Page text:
Needing an escape from Covid19-induced cabin fever? Take a 3h drive to Port Stephens.

This is not our first trip to the area, but this time, it is just Mr T and I. With a couple of free nights and an urge to go the road less travelled, we set off north and decide to drive a new route, Putty Road. 

Well known by motorbike riders for its windy sections, bends and twists the road takes you on the western edge of the Hawkesbury river for 160km and north to the Hunter Valley…it is supposed to be very busy in weekends, but on a Tuesday morning, there is hardly any traffic. Admittedly it is raining quite heavily ( the east coast low is hovering ) and being the middle of winter, who in their right mind would want to take up a scenic drive? To reach the scenic Putty Road drive, we have to deal with heavy traffic in western Sydney for about 1 hour, but once on the scenic road proper,  all cars disappear and it is pretty much us and the odd council truck. The road winds its way thru bush that obviously burnt last summer. Never I have seen so many cremated trees before, though most have regrowth on the trunks. Nature obviously will recover. On the other hand, there are lots of burnt out cars around, how many from the bush fires, I don’t know.

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kumquat tea cakes

 

Here is a variation on the almond and orange cake I posted about a few weeks ago.

It came about after receiving my fortnightly veggie box. There is always some new and unusual produce included, and last week’s surprise was a handful of kumquats.

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Mr T: “ There is a 3 day weather window this week. Let’s take the boat out somewhere. “

Me: “ Great, how about we go into Sydney Harbour ? It’s months since I have seen the city”

Mr T: “ Nahhhh…I want to see something different. Pittwater and the Hawkesbury River?” 

And this is how we find ourselves on this cold winter morning, motoring off Sydney Heads up north to Broken Bay for a 3-days cruise exploring the Hawkesbury River, NSW.

Motoring past Coogee beach
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Half a pumpkin, two beetroots and a few broccoli stems. That was the extent of our supplies one Monday night. 

To be fair, we did have some meat in the fridge, but after a heavy Sunday roast,  the whole family felt like a light vegetarian dinner. 

With my vegetable box due in the next 48 hours, I didn’t want to shop for extra and actually was keen to see if we could end up with a meal big enough to feed the four of us.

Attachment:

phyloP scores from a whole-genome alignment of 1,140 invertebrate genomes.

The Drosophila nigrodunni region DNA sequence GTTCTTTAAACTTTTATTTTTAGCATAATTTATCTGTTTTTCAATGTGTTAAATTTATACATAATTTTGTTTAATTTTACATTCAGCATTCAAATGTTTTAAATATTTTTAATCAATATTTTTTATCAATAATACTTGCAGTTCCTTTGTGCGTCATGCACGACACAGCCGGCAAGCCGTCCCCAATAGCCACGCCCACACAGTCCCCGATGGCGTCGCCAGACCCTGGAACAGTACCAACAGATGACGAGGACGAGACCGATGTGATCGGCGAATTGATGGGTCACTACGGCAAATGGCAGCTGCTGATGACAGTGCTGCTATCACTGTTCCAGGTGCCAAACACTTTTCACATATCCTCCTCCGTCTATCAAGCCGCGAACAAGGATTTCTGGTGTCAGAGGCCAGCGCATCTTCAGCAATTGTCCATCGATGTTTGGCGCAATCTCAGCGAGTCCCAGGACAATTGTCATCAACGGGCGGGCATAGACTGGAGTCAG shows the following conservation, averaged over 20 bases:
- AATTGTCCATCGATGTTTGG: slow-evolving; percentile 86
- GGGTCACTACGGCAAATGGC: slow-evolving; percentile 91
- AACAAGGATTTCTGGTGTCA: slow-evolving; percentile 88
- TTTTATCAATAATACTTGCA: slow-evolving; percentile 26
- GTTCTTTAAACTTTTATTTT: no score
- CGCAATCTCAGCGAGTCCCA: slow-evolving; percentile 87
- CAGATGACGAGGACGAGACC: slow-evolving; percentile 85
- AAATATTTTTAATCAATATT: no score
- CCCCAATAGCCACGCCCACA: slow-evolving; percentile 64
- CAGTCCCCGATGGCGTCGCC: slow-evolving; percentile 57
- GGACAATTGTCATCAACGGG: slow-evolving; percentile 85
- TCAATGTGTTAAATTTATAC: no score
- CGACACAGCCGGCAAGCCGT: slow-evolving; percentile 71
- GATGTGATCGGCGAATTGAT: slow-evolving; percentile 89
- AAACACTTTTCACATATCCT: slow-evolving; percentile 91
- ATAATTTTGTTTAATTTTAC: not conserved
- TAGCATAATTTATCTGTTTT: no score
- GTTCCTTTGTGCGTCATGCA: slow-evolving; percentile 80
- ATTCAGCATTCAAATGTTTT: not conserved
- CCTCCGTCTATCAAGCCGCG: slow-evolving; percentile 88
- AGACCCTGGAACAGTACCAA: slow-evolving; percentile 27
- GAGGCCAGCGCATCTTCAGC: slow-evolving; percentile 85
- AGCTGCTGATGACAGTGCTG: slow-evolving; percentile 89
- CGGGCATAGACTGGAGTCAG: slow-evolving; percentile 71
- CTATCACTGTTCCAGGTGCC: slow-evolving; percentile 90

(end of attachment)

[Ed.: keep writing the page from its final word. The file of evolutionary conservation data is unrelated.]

Truth be told, it was quite a fun challenge, reminding me of cooking on the boat. While cruising, it’s always been an exercise to come up with delicious and nutritious meals using whatever is available. I would read recipes of classic dishes and end up dreaming up ways to use the local produce, mixing up flavours and textures. Far from seeing myself as a recipe developer, it was more about making do with what was on hand and experimenting.   

Over the years, I have learnt a lot from locals showing me the ropes, reading tons of cookbooks and of course cooking. Drawing on this knowledge, and to this day, I mostly start cooking by focusing on one ingredient and building the meal around it. 

So I present you with our latest meatless Monday feast:

Roasted pumpkin with  garlic cream sauce

Puy lentils and broccoli stems salad

Warm salad of beetroot and red onions

A typical no-waste kind of meaI, I  am pleased to say that there was plenty to eat, thanks to a deep forage into the pantry and the crisper. A little imagination helps too. 

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“Just follow the Old Ghan Railroad north until Marree and turn left”

These are my instructions to Mr T, as we are on the lookout for the Marree Man.

We’re on day 2 of our Outback flying trip and heading north after circling inside the crater of Wiilpena Pound earlier.

The Old Ghan Railroad is not that obvious to spot from the air, but luckily it runs along the Outback Highway and that is easy to follow with the few trucks and caravans leading the way.

We fly over Parachilna, which was one of our potential stopovers with its famous Prairie Hotel until it turned out too complicated to arrange a lift from the airstrip ( save it for the Overlander trip, says Mr T ). 

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